Miami's Seagrass Restoration Project Set for November

South Florida's Biscayne Bay uses bird poop and stakes to regrow seagrass.

Biscayne National Park, near Miami, Florida, started an unconventional seagrass restoration project in November. Seagrass beds are vitally-important habitat to Miami's Biscayne Bay, as they provide nurseries and homes for numerous species of gamefish and invertebrates.

Prop scars and grounded boats kill seagrass, especially in populated areas like Miami with high amounts of boater traffic. As an example,** **in 2007, an estimated 217 reported boat groundings occurred in the Keys National Sanctuary, south of Miami, with approximately 80 percent occurring on seagrass beds.

So how can Miami's seagrass regrow?

The November Biscayne project centers around temporary installation of bird stakes, PVC perches that allow birds such as pelicans and cormorants to sit and "provide natural fertilizer" to injured seagrass beds. To be blunt, their poop enhances seagrass growth with its nutrient-rich content. Restoration techniques such as replanting seagrass and bird stakes have proven to speed recovery time of injured seagrass.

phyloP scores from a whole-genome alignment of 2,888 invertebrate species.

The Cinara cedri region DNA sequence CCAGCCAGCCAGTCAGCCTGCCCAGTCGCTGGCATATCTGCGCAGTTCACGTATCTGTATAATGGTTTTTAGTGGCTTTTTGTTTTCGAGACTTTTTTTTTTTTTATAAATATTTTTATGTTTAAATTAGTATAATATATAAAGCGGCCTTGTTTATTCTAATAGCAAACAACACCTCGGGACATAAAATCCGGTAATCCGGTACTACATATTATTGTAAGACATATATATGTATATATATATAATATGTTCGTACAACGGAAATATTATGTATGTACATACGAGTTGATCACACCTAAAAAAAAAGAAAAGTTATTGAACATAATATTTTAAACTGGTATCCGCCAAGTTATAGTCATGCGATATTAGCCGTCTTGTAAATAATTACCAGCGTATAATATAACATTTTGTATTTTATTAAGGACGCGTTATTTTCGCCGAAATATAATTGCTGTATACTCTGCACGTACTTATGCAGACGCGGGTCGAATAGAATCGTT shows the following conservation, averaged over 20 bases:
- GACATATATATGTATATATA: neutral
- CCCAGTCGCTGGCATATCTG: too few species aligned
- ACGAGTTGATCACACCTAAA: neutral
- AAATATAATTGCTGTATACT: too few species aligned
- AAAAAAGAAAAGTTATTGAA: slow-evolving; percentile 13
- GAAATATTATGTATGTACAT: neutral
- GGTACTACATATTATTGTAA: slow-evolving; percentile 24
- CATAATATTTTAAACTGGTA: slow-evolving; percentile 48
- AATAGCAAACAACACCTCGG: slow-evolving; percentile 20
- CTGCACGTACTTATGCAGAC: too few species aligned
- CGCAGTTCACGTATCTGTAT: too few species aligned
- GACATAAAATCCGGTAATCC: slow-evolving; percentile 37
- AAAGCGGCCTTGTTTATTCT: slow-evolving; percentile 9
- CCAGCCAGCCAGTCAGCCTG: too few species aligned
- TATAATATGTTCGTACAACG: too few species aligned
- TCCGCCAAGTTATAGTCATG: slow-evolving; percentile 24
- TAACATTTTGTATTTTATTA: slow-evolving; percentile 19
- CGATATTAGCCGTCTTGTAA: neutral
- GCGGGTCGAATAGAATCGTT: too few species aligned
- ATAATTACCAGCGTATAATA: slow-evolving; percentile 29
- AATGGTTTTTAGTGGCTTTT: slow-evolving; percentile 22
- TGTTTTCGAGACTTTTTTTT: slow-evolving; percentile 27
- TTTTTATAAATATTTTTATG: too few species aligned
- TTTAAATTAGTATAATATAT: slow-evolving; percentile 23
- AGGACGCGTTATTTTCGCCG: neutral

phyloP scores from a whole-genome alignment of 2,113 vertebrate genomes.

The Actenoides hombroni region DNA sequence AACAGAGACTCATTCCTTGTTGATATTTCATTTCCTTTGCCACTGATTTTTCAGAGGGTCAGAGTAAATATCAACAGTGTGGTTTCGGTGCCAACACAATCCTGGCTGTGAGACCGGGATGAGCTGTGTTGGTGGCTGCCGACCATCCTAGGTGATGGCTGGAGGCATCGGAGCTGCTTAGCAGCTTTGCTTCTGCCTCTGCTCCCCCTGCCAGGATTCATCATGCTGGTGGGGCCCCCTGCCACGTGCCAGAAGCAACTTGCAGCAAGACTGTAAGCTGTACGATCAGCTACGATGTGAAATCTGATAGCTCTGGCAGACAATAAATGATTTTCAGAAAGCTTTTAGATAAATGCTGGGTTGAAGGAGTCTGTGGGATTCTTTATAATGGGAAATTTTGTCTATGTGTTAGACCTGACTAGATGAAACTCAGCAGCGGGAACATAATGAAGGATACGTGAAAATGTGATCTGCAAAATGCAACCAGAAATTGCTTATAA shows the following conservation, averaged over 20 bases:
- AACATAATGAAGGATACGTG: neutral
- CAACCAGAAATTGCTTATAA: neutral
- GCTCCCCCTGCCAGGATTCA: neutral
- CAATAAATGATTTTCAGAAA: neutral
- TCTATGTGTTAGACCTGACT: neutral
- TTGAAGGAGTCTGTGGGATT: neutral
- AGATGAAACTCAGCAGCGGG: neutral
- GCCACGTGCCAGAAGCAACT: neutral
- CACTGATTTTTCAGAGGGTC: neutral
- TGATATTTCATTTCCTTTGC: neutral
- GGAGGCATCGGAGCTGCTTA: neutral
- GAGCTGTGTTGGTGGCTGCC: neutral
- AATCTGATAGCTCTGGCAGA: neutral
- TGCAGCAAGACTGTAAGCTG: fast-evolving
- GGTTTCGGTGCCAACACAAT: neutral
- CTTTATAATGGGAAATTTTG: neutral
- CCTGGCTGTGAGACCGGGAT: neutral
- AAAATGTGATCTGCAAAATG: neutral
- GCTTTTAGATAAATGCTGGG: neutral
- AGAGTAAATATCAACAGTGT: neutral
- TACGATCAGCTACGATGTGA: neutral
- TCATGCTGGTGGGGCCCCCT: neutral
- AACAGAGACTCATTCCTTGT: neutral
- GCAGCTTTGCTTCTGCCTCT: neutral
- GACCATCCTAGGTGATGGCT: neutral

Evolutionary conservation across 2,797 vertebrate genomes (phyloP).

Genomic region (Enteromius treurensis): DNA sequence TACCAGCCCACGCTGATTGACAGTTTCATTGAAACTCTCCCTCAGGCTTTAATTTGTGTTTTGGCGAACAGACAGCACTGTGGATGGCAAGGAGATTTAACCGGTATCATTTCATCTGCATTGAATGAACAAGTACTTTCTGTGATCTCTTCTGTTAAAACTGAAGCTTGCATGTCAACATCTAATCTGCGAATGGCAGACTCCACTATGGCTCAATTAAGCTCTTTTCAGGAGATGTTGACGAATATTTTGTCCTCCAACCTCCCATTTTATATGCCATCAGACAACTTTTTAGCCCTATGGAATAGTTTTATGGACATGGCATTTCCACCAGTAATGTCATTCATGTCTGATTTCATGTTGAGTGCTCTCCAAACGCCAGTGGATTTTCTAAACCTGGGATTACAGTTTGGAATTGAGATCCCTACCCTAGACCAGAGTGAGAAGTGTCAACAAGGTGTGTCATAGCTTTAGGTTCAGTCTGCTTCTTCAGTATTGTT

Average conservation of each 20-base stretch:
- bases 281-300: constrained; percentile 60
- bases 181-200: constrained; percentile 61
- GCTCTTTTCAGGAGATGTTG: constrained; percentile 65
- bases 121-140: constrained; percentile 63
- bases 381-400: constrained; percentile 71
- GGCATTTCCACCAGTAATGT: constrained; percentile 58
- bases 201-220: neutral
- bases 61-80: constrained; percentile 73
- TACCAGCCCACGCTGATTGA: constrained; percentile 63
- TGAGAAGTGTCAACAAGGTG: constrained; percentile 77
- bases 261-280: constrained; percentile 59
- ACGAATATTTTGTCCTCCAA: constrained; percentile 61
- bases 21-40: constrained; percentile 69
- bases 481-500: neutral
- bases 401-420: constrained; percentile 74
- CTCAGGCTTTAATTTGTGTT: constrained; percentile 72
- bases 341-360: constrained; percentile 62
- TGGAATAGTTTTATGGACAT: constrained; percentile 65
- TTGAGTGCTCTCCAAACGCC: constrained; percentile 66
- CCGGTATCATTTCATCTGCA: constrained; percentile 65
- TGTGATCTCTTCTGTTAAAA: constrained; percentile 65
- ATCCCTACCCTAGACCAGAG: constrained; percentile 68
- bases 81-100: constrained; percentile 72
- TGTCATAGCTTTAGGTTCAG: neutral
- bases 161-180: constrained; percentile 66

The bird stakes are constructed of 3/4-inch PVC poles and 4 inch x 4 inch x 2 inch wood blocks attached to poles. They are placed throughout the injury areas at 6.6 feet intervals. Restricted Area signs are posted at the restored areas for approximately 12 to 18 months to allow the seagrass to grow. The aluminum signs are 46-cm wide x 36-cm tall, with a white reflective background.

By physically placing signs and stakes, project managers hope that the boaters will see the injured areas of seagrass and not run over them. Plus, when the stakes are finally removed, boaters will know to continue not to run in those shallow grassy areas.

Be mindful of these locations where the stakes are being placed:

East Featherbeds

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2 Bird Stakes, 1 Sign

Middle Featherbeds

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35 Bird Stakes, 2 Signs

West Featherbeds

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80 Bird stakes, 5 Signs

Below, this video of Seagrass Restoration in the Keys is similar to the techniques being used in Miami's Biscayne Bay: